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City, county talk SPLOST
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County and city officials met this week to discuss potential SPLOST projects.

Mayor James Grogan and County Manager Cindy Campbell shared with county commissioners and city council members a list of potential projects to be undertaken if the Special Purpose Local Option Sales Tax is approved by voters in November.

June 19 is the day projects need to be set in order to be put on the ballot in November, Commissioner Chair Mike Berg said.

For the county to be able to collect the tax dollars for six years, the city and county must form an inter-governmental agreement. Otherwise, the county will be able to collect taxes only for five years. Based on projections, that would mean an estimated $8 million difference in collections.

Campbell projected that collecting SPLOST taxes for six years would bring in $45.3 million. The county would net $41.2 million and the city $4.1 million. The agreement calls for 20 percent automatically going to the county, and then splitting the rest based on population.

Campbell said the projections are based on SPLOST collections from February of 2014, with an estimated 6 percent growth for each year.

Grogan submitted a list of projects to the county that would cost about $9 million. His projects included park acquisition and development, sidewalk and road resurfacing, sewer and water projects, road equipment and building, debt reduction, farmers market acquisition, and revitalization of downtown.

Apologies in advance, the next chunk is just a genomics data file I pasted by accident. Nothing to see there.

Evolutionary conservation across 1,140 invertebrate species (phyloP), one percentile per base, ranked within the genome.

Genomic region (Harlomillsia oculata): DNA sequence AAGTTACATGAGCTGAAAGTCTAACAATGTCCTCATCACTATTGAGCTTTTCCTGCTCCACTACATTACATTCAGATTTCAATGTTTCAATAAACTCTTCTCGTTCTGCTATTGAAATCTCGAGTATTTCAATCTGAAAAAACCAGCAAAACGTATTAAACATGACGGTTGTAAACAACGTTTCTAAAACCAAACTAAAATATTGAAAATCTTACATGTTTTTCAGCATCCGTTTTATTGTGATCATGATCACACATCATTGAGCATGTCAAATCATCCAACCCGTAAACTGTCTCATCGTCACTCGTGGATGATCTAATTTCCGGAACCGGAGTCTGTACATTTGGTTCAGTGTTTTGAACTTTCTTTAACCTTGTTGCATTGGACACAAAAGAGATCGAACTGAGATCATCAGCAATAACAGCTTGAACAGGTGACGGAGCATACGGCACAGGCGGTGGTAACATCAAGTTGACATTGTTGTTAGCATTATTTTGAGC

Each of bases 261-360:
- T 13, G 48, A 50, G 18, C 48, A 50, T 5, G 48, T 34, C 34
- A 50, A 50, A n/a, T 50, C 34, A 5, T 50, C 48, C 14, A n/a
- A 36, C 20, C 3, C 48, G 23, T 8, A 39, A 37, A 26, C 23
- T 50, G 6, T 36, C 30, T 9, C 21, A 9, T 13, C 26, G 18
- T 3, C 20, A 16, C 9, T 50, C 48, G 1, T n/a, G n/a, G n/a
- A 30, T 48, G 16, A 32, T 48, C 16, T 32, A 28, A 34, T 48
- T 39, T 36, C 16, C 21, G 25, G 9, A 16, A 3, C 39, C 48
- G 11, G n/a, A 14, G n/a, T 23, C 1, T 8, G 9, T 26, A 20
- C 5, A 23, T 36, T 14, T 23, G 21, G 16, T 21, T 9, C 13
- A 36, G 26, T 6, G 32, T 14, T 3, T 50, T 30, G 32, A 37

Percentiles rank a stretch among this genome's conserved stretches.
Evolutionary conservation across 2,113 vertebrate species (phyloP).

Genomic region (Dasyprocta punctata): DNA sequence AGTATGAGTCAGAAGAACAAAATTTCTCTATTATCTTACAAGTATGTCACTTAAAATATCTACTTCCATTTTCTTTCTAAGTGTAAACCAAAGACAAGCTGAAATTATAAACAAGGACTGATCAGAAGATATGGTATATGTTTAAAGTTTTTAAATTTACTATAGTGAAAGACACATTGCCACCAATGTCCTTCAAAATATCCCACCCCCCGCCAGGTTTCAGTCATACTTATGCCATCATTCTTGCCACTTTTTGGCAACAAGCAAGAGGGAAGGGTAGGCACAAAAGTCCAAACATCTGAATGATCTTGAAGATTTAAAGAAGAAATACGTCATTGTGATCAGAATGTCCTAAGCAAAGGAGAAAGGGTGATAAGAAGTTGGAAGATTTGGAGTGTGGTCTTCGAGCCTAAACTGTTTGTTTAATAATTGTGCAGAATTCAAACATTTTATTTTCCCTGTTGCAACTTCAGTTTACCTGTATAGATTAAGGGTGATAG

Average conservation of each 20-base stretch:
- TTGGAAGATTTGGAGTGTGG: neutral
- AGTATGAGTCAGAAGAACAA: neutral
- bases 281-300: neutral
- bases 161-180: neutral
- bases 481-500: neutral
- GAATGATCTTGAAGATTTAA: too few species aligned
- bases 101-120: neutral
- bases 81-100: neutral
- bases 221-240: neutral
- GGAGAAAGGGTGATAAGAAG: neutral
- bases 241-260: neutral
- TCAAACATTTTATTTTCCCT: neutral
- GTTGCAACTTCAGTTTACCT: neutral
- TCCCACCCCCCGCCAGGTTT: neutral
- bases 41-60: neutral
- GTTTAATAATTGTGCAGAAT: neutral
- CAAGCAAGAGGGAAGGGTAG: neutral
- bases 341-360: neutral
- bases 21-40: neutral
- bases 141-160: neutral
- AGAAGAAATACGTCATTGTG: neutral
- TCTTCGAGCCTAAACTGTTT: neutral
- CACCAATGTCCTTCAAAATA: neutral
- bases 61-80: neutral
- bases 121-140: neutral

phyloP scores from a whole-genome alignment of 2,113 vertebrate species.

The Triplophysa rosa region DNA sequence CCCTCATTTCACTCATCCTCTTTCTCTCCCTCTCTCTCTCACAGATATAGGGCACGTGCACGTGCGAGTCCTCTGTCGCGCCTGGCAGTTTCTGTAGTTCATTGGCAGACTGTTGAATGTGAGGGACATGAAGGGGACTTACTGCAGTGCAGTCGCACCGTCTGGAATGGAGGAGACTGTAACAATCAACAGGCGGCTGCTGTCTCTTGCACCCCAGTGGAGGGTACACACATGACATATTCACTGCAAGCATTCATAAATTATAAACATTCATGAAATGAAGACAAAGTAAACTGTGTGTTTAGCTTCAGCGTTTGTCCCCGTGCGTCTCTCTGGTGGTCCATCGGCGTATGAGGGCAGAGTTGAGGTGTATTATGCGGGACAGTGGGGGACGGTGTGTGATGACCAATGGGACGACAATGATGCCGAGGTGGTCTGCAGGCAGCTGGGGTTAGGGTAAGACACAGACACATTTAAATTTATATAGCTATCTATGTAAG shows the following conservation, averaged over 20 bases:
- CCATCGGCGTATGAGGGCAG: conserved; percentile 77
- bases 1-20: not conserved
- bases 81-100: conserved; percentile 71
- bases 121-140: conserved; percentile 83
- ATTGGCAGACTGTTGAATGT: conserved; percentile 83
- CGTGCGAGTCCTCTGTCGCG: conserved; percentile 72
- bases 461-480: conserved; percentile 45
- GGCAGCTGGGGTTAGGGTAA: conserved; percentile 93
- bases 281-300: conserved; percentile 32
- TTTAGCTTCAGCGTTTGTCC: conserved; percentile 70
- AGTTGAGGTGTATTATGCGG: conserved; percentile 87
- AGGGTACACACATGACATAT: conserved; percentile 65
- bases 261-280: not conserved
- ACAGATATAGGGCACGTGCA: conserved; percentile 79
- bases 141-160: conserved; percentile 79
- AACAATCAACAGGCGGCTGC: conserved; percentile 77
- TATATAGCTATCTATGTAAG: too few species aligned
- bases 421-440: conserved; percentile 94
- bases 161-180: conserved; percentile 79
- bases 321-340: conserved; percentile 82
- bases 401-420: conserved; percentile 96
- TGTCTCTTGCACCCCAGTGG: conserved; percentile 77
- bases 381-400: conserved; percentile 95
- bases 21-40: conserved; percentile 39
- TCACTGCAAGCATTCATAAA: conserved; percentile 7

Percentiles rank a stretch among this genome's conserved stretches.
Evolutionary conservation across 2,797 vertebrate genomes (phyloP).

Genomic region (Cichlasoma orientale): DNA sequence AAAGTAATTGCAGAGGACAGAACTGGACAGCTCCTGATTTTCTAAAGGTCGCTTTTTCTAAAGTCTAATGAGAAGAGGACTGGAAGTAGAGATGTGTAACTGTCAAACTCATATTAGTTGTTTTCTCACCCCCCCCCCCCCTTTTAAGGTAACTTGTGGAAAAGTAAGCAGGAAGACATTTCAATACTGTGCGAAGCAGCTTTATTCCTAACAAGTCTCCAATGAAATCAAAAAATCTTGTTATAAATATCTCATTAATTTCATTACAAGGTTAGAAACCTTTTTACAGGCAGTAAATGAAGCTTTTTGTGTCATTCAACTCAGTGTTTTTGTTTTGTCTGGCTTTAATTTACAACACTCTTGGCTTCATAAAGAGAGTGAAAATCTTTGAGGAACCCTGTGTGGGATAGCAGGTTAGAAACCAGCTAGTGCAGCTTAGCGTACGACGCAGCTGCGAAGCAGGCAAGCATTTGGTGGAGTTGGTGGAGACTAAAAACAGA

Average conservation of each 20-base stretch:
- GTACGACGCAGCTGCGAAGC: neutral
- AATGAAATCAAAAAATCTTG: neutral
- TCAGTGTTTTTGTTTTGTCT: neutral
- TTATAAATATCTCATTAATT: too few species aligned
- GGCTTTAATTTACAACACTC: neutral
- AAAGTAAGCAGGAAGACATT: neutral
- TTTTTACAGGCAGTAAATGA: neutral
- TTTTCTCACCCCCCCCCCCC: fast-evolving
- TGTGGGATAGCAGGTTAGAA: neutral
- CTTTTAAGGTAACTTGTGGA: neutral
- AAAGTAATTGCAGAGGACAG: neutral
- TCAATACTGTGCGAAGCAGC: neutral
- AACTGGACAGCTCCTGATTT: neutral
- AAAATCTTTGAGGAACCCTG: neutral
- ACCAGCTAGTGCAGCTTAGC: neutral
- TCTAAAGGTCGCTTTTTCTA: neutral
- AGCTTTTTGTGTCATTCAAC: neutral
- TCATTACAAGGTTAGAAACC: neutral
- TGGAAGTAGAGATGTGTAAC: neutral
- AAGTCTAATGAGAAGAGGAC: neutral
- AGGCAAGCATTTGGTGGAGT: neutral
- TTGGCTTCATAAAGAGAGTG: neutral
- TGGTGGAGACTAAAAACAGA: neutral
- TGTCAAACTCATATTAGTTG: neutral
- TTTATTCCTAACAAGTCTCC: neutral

Much of the discussion in Fridays meeting dealt with the automatic 20 percent of SPLOST that would go directly to the county.

Its my interpretation and what I understand is 20 percent off the top is for the city/county wide projects, Grogan said. So that 20 percent would be shared with the city with our Level 2 projects too, if they are servicing the county, too. For instance, a park which would service both city and county residents, along with your park which services city/county residents.

County attorney Joey Homans said the county government has to designate what is a county or Level 2 project.

Attorney Kevin Tallent, who represented the city, disagreed.

My interpretation is a little bit different, he said. Which is that the code determines what is a Level 2 countywide project and as a project meets the definition of a code determination of what a Level 2 project is, then its a Level 2 project.

A Level 2 project is a project that serves the entire county such as a park.

The city and county must now determine another time to meet for discussions before the June 19 deadline to finalize projects.